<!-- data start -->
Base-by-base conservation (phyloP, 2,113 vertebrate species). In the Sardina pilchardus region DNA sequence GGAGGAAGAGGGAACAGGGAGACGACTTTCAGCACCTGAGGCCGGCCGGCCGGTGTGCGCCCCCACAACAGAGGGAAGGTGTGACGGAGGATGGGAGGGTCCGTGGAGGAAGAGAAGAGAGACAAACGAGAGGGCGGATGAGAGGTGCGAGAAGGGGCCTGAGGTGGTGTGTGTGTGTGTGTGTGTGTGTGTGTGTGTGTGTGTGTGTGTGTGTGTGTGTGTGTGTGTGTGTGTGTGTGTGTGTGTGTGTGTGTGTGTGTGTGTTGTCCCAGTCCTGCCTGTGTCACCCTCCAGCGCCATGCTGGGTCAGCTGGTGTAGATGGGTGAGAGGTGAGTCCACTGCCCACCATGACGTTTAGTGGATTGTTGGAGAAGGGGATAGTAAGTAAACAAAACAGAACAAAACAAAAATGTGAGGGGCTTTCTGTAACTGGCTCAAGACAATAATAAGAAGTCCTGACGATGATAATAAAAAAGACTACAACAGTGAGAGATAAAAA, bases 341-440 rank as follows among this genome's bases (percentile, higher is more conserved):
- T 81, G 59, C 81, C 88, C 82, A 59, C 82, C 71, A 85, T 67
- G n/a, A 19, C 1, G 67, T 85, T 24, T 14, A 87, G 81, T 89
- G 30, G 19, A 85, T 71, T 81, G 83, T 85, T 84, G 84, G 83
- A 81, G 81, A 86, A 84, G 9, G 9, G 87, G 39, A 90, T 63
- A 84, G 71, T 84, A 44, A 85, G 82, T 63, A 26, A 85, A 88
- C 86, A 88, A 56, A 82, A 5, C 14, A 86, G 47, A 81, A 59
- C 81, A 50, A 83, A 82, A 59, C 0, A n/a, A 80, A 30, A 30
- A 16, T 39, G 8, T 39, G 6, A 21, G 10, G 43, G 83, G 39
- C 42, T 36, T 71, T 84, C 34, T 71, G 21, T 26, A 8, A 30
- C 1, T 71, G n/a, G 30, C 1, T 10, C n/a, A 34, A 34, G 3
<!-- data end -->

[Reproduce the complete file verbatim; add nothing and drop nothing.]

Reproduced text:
Base-by-base conservation (phyloP, 2,113 vertebrate species). In the Sardina pilchardus region DNA sequence GGAGGAAGAGGGAACAGGGAGACGACTTTCAGCACCTGAGGCCGGCCGGCCGGTGTGCGCCCCCACAACAGAGGGAAGGTGTGACGGAGGATGGGAGGGTCCGTGGAGGAAGAGAAGAGAGACAAACGAGAGGGCGGATGAGAGGTGCGAGAAGGGGCCTGAGGTGGTGTGTGTGTGTGTGTGTGTGTGTGTGTGTGTGTGTGTGTGTGTGTGTGTGTGTGTGTGTGTGTGTGTGTGTGTGTGTGTGTGTGTGTGTGTGTGTGTTGTCCCAGTCCTGCCTGTGTCACCCTCCAGCGCCATGCTGGGTCAGCTGGTGTAGATGGGTGAGAGGTGAGTCCACTGCCCACCATGACGTTTAGTGGATTGTTGGAGAAGGGGATAGTAAGTAAACAAAACAGAACAAAACAAAAATGTGAGGGGCTTTCTGTAACTGGCTCAAGACAATAATAAGAAGTCCTGACGATGATAATAAAAAAGACTACAACAGTGAGAGATAAAAA, bases 341-440 rank as follows among this genome's bases (percentile, higher is more conserved):
- T 81, G 59, C 81, C 88, C 82, A 59, C 82, C 71, A 85, T 67
- G n/a, A 19, C 1, G 67, T 85, T 24, T 14, A 87, G 81, T 89
- G 30, G 19, A 85, T 71, T 81, G 83, T 85, T 84, G 84, G 83
- A 81, G 81, A 86, A 84, G 9, G 9, G 87, G 39, A 90, T 63
- A 84, G 71, T 84, A 44, A 85, G 82, T 63, A 26, A 85, A 88
- C 86, A 88, A 56, A 82, A 5, C 14, A 86, G 47, A 81, A 59
- C 81, A 50, A 83, A 82, A 59, C 0, A n/a, A 80, A 30, A 30
- A 16, T 39, G 8, T 39, G 6, A 21, G 10, G 43, G 83, G 39
- C 42, T 36, T 71, T 84, C 34, T 71, G 21, T 26, A 8, A 30
- C 1, T 71, G n/a, G 30, C 1, T 10, C n/a, A 34, A 34, G 3